South Down MLA Jim Wells’ wife has been in a Banbridge nursing home for six years. He has learnt to live with visiting arrangements but does not believe staff should be made to have the vaccine.

He said: “I have great concerns about this, about making it mandatory for them to have vaccines.

“There are a small number of people who can’t be vaccinated for medical reasons, there are people who believe that individuals have a right to decide what’s done with their bodies, and there’s a small number like myself who have great problems with how the vaccines are tested.

“They are tested on the cells of aborted fetuses. I am viciously anti-abortion, therefore I don’t want to have one scintilla of benefit whatsoever from abortion. It would be hypocritical of me, having spent my whole life opposing abortion, to turn around and benefit from it.

“That means that people like myself would lose their jobs if they were involved in the care industry. There are people from an evangelical Christian background and devout Catholic backgrounds who cannot take the vaccines that are on offer at the minute.”

The official position of the Catholic Church is strongly in favour of vaccines.

Jim continued: “There are ethical vaccines – CUREVAC – it’s synthetic, it has not been tested on any human cell.

“I would be the first at the door to get that vaccine when it become available.”

In terms of visiting, 64-year-old Jim said: “I can get three one-hour visits a week and three two-hour outings a week. It has been greatly relaxed, I think most people are content with the level of visitation allowed – that’s six days a week effectively, that’s pretty good.

“Homes with outbreaks have moved back to where you get your visit behind a screen.”

“It’s not as serious as it was in January but what I would say to you is, the vast bulk of care home residents have been vaccinated. The issue is younger staff, but I don’t think it’s right to deny them a livelihood by forcing them to have a vaccine but it is right to have regular testing as a method of controlling the situation.”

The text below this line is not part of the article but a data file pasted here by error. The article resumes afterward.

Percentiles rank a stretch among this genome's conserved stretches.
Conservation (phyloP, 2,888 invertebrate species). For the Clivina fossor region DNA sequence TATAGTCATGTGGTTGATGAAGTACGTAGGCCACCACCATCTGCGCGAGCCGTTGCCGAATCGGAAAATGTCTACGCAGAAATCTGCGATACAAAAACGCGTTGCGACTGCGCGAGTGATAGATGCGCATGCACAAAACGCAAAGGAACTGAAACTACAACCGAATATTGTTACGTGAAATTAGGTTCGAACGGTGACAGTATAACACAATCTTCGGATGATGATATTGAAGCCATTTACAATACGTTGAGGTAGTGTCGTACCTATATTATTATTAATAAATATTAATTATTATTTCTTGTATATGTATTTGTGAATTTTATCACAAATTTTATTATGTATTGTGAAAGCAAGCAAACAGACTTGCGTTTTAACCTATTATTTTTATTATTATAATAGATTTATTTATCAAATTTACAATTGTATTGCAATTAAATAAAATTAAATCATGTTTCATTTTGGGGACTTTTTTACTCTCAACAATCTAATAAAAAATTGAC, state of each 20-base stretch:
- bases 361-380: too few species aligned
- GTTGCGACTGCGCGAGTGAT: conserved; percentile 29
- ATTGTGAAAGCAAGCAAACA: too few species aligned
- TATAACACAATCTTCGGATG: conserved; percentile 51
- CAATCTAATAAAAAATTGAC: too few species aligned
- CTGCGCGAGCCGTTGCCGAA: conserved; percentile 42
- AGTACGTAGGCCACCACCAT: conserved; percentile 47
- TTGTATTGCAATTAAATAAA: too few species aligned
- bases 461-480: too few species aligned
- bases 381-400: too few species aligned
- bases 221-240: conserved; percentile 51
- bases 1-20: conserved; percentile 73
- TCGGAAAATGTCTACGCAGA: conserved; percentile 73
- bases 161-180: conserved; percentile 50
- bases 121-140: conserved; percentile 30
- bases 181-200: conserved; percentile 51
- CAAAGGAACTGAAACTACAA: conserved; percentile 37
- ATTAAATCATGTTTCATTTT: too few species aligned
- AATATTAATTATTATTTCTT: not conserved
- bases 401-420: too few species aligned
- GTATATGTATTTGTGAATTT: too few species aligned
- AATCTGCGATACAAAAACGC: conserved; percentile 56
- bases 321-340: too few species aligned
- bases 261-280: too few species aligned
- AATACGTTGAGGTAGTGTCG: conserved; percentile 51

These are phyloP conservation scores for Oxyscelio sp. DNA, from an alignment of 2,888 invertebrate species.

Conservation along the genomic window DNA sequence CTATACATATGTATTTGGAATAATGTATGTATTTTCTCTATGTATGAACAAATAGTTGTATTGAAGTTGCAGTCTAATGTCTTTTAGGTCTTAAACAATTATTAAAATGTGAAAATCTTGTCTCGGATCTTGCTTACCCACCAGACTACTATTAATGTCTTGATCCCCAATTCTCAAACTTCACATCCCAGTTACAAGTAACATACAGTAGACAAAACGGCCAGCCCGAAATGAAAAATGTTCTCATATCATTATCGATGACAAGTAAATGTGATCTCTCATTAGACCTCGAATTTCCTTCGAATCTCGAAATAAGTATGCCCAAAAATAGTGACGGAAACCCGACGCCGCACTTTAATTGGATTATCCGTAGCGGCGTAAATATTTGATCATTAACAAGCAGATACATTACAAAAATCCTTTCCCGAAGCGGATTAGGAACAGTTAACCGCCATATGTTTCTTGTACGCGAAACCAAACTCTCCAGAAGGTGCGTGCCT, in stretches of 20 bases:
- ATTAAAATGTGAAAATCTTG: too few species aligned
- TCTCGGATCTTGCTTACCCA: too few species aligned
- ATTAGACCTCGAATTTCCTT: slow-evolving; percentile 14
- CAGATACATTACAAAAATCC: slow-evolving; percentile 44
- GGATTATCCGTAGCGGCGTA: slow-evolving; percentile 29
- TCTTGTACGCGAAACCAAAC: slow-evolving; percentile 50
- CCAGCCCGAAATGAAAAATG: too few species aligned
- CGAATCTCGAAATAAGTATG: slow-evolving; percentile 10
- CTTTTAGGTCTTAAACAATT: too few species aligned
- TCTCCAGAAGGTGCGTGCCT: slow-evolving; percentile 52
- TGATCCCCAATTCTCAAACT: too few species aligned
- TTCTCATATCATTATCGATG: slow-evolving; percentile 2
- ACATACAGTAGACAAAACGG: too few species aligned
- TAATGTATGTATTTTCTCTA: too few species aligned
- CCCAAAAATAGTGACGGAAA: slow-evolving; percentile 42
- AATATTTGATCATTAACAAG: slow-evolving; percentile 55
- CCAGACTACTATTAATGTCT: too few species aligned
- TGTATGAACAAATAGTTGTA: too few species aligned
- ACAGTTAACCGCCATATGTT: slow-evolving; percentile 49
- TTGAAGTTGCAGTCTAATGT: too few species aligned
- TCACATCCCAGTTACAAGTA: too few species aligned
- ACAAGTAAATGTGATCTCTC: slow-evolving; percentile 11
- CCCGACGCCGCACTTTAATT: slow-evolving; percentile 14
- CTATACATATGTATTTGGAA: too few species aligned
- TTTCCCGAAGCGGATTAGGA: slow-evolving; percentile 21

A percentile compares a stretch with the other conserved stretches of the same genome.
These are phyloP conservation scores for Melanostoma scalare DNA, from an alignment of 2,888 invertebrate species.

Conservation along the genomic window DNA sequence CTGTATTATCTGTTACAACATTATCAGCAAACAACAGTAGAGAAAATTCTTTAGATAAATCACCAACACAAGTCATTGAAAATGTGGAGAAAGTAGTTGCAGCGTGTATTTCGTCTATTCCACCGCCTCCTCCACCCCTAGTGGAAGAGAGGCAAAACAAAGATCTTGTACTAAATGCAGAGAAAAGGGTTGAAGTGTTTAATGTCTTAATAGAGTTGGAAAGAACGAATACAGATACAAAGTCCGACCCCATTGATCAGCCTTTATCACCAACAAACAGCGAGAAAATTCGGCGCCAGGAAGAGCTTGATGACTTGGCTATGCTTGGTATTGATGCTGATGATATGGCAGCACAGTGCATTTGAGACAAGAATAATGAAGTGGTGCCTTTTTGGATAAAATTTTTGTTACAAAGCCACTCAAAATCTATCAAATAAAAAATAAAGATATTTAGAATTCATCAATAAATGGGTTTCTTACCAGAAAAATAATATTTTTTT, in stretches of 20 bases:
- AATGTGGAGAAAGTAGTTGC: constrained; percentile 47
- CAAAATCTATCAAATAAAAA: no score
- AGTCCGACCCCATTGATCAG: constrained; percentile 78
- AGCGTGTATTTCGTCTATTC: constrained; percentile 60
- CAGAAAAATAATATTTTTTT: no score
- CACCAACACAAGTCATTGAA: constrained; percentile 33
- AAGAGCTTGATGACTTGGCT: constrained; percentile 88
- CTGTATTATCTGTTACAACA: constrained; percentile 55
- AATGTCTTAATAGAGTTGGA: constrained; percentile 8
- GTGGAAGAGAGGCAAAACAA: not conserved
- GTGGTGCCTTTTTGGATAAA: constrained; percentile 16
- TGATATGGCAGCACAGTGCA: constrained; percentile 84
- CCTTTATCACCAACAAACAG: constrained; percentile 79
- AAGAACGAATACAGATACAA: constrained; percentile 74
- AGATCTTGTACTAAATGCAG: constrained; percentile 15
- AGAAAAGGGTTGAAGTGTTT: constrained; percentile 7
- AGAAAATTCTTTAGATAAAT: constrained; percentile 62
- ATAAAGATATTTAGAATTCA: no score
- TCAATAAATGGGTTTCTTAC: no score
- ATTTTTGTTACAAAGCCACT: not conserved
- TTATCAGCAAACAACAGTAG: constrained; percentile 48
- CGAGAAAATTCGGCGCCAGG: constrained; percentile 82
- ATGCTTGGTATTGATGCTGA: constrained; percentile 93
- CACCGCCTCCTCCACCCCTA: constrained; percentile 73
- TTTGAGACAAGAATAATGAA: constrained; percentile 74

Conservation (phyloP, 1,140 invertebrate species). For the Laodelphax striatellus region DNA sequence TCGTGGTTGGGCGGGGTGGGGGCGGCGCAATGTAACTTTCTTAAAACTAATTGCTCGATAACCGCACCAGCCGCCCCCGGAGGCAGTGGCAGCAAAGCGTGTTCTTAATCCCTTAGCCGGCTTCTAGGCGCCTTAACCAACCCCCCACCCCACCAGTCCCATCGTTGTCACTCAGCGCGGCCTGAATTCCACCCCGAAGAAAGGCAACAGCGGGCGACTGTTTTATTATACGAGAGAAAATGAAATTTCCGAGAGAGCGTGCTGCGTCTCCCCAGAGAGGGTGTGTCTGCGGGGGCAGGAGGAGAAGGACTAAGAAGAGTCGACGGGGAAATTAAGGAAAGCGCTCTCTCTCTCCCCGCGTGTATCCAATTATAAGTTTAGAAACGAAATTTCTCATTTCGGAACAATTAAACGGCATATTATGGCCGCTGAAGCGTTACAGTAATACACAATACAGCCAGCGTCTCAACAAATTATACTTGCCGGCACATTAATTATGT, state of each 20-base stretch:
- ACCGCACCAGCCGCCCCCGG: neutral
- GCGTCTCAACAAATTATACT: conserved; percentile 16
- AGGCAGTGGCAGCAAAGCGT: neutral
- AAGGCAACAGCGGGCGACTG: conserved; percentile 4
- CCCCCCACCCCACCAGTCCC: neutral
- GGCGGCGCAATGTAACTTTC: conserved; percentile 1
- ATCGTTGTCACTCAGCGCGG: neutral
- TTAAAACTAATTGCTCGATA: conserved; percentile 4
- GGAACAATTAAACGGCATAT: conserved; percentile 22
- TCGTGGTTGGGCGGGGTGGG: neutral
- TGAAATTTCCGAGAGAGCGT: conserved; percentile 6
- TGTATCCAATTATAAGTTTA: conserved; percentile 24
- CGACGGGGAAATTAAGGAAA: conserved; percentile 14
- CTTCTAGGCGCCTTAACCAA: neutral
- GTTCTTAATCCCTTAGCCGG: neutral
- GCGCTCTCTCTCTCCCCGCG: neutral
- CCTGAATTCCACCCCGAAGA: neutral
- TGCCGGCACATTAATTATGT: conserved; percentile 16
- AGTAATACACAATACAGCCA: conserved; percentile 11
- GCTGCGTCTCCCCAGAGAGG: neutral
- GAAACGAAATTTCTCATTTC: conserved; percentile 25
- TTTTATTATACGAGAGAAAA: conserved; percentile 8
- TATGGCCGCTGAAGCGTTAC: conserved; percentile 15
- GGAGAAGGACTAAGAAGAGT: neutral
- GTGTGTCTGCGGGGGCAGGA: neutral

A spokesperson from the Department of Health said keeping care home residents safe was a priority.

They said: “Our care home residents remain among our most vulnerable members of society, and accordingly we take proportionate steps to protect them.

“Staff working in our care homes are subject to weekly PCR tests. They have also had significant training around Infection Prevention and Control (IPC) measures, and where appropriate have access to all the necessary Personal Protective Equipment (PPE), and this provides as much assurance as possible that they do not bring COVID-19 into their workplaces.

“Due to the implementation of the Department’s Visiting With Care pathway (found at www.health-ni.gov.uk/Covid-19-visiting-guidance) families and others have had significantly increased access to visiting their loved ones in care homes since May 7.

“We are currently at the point where residents can receive up to three visits per week, from up to two people at one time and lasting up to one hour. These visits are accessible over a day period as well as after 5pm. Further, where the resident has capacity, and subject to a risk assessment, they may resume trips out of the home following the restrictions applicable to the general public. The Care Partner scheme is also available in addition to visiting, whereby a nominated care-giver, normally a close family member or friend who has a long standing relationship with a resident, plays an essential role on a regular basis on maintaining a resident’s health and wellbeing.”